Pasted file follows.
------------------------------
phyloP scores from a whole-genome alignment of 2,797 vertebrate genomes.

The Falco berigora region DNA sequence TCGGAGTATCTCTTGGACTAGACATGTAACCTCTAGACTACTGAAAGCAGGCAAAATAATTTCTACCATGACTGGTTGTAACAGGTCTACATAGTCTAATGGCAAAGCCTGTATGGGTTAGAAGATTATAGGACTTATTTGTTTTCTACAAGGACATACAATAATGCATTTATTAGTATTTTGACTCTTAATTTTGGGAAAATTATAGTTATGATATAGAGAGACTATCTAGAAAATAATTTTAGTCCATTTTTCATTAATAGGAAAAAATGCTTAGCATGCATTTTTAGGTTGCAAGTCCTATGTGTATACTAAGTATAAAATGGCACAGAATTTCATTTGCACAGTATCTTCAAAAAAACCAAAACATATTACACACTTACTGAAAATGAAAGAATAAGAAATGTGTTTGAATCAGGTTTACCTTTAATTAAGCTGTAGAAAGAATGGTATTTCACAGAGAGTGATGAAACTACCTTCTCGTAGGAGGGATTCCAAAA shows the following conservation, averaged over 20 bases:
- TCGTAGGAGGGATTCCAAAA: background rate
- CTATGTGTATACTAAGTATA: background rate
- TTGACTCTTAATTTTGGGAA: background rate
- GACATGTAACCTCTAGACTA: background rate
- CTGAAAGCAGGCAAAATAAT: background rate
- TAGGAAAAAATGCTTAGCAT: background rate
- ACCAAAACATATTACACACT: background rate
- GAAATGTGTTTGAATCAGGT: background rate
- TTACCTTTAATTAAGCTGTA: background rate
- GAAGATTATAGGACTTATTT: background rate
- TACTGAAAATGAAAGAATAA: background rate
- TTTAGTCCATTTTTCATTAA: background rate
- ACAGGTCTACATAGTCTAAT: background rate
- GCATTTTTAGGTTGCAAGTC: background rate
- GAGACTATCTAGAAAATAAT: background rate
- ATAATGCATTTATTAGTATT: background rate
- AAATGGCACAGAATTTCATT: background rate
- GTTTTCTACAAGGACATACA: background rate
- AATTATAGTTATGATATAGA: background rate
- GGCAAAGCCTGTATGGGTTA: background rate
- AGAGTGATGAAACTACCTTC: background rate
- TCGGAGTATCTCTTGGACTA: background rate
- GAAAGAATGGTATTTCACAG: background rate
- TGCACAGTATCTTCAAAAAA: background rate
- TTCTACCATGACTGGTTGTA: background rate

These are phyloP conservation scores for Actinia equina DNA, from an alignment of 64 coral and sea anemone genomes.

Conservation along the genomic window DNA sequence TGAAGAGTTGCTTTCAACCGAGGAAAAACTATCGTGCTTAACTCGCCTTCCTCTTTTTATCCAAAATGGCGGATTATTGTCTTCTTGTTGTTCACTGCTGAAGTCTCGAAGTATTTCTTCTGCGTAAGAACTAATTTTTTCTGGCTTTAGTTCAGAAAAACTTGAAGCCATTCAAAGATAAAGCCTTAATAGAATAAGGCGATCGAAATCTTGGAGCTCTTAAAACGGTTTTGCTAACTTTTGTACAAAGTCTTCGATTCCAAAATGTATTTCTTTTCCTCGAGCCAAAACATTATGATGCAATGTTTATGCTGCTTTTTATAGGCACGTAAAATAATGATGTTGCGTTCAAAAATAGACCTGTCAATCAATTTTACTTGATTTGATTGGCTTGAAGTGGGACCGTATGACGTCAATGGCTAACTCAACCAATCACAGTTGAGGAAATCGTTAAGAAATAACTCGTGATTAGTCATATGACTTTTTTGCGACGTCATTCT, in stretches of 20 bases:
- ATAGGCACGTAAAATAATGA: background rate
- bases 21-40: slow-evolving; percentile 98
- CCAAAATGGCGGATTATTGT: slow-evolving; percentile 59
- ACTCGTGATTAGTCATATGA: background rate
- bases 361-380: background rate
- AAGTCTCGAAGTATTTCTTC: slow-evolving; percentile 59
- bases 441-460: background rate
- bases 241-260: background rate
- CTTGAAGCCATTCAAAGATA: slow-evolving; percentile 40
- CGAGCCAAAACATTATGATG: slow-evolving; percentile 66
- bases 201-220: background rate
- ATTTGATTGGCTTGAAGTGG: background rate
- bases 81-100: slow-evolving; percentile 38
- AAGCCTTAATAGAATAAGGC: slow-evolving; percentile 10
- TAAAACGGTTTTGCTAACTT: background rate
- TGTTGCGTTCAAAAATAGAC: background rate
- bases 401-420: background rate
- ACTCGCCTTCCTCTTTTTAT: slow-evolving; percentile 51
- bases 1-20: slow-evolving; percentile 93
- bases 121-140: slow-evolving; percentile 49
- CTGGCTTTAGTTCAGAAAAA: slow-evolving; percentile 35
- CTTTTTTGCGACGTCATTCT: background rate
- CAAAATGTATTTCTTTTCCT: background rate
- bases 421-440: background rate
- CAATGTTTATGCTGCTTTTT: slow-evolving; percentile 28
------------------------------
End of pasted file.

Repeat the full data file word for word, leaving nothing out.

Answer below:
phyloP scores from a whole-genome alignment of 2,797 vertebrate genomes.

The Falco berigora region DNA sequence TCGGAGTATCTCTTGGACTAGACATGTAACCTCTAGACTACTGAAAGCAGGCAAAATAATTTCTACCATGACTGGTTGTAACAGGTCTACATAGTCTAATGGCAAAGCCTGTATGGGTTAGAAGATTATAGGACTTATTTGTTTTCTACAAGGACATACAATAATGCATTTATTAGTATTTTGACTCTTAATTTTGGGAAAATTATAGTTATGATATAGAGAGACTATCTAGAAAATAATTTTAGTCCATTTTTCATTAATAGGAAAAAATGCTTAGCATGCATTTTTAGGTTGCAAGTCCTATGTGTATACTAAGTATAAAATGGCACAGAATTTCATTTGCACAGTATCTTCAAAAAAACCAAAACATATTACACACTTACTGAAAATGAAAGAATAAGAAATGTGTTTGAATCAGGTTTACCTTTAATTAAGCTGTAGAAAGAATGGTATTTCACAGAGAGTGATGAAACTACCTTCTCGTAGGAGGGATTCCAAAA shows the following conservation, averaged over 20 bases:
- TCGTAGGAGGGATTCCAAAA: background rate
- CTATGTGTATACTAAGTATA: background rate
- TTGACTCTTAATTTTGGGAA: background rate
- GACATGTAACCTCTAGACTA: background rate
- CTGAAAGCAGGCAAAATAAT: background rate
- TAGGAAAAAATGCTTAGCAT: background rate
- ACCAAAACATATTACACACT: background rate
- GAAATGTGTTTGAATCAGGT: background rate
- TTACCTTTAATTAAGCTGTA: background rate
- GAAGATTATAGGACTTATTT: background rate
- TACTGAAAATGAAAGAATAA: background rate
- TTTAGTCCATTTTTCATTAA: background rate
- ACAGGTCTACATAGTCTAAT: background rate
- GCATTTTTAGGTTGCAAGTC: background rate
- GAGACTATCTAGAAAATAAT: background rate
- ATAATGCATTTATTAGTATT: background rate
- AAATGGCACAGAATTTCATT: background rate
- GTTTTCTACAAGGACATACA: background rate
- AATTATAGTTATGATATAGA: background rate
- GGCAAAGCCTGTATGGGTTA: background rate
- AGAGTGATGAAACTACCTTC: background rate
- TCGGAGTATCTCTTGGACTA: background rate
- GAAAGAATGGTATTTCACAG: background rate
- TGCACAGTATCTTCAAAAAA: background rate
- TTCTACCATGACTGGTTGTA: background rate

These are phyloP conservation scores for Actinia equina DNA, from an alignment of 64 coral and sea anemone genomes.

Conservation along the genomic window DNA sequence TGAAGAGTTGCTTTCAACCGAGGAAAAACTATCGTGCTTAACTCGCCTTCCTCTTTTTATCCAAAATGGCGGATTATTGTCTTCTTGTTGTTCACTGCTGAAGTCTCGAAGTATTTCTTCTGCGTAAGAACTAATTTTTTCTGGCTTTAGTTCAGAAAAACTTGAAGCCATTCAAAGATAAAGCCTTAATAGAATAAGGCGATCGAAATCTTGGAGCTCTTAAAACGGTTTTGCTAACTTTTGTACAAAGTCTTCGATTCCAAAATGTATTTCTTTTCCTCGAGCCAAAACATTATGATGCAATGTTTATGCTGCTTTTTATAGGCACGTAAAATAATGATGTTGCGTTCAAAAATAGACCTGTCAATCAATTTTACTTGATTTGATTGGCTTGAAGTGGGACCGTATGACGTCAATGGCTAACTCAACCAATCACAGTTGAGGAAATCGTTAAGAAATAACTCGTGATTAGTCATATGACTTTTTTGCGACGTCATTCT, in stretches of 20 bases:
- ATAGGCACGTAAAATAATGA: background rate
- bases 21-40: slow-evolving; percentile 98
- CCAAAATGGCGGATTATTGT: slow-evolving; percentile 59
- ACTCGTGATTAGTCATATGA: background rate
- bases 361-380: background rate
- AAGTCTCGAAGTATTTCTTC: slow-evolving; percentile 59
- bases 441-460: background rate
- bases 241-260: background rate
- CTTGAAGCCATTCAAAGATA: slow-evolving; percentile 40
- CGAGCCAAAACATTATGATG: slow-evolving; percentile 66
- bases 201-220: background rate
- ATTTGATTGGCTTGAAGTGG: background rate
- bases 81-100: slow-evolving; percentile 38
- AAGCCTTAATAGAATAAGGC: slow-evolving; percentile 10
- TAAAACGGTTTTGCTAACTT: background rate
- TGTTGCGTTCAAAAATAGAC: background rate
- bases 401-420: background rate
- ACTCGCCTTCCTCTTTTTAT: slow-evolving; percentile 51
- bases 1-20: slow-evolving; percentile 93
- bases 121-140: slow-evolving; percentile 49
- CTGGCTTTAGTTCAGAAAAA: slow-evolving; percentile 35
- CTTTTTTGCGACGTCATTCT: background rate
- CAAAATGTATTTCTTTTCCT: background rate
- bases 421-440: background rate
- CAATGTTTATGCTGCTTTTT: slow-evolving; percentile 28